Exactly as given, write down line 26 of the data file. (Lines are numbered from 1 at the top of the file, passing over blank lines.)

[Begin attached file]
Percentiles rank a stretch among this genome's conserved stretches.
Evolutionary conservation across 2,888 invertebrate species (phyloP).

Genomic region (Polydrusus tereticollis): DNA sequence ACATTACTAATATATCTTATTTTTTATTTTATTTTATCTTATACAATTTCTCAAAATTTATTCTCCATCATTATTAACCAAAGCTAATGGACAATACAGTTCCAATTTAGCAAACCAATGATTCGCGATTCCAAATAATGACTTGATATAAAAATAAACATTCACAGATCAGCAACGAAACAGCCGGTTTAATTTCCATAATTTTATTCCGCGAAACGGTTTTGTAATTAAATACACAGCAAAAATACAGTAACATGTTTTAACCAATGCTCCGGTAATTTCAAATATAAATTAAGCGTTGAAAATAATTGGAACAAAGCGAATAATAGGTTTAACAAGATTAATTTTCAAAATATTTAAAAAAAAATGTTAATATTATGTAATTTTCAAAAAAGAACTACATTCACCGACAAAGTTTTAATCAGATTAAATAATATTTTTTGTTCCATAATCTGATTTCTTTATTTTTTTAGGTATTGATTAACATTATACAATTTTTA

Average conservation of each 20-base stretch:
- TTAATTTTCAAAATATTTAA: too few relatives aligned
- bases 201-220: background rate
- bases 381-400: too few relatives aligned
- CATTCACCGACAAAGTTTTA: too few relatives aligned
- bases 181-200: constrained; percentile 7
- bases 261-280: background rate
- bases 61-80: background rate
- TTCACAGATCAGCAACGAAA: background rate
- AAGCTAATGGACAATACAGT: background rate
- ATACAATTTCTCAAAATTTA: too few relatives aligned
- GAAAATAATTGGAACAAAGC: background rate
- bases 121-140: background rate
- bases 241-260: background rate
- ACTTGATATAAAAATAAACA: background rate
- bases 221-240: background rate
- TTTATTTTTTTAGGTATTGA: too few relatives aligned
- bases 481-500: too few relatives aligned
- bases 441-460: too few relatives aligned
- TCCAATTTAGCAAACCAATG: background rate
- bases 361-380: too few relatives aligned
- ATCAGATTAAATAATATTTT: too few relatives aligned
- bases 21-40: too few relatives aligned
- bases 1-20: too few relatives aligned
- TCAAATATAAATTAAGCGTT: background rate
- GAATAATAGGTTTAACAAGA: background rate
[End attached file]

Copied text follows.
- bases 21-40: too few relatives aligned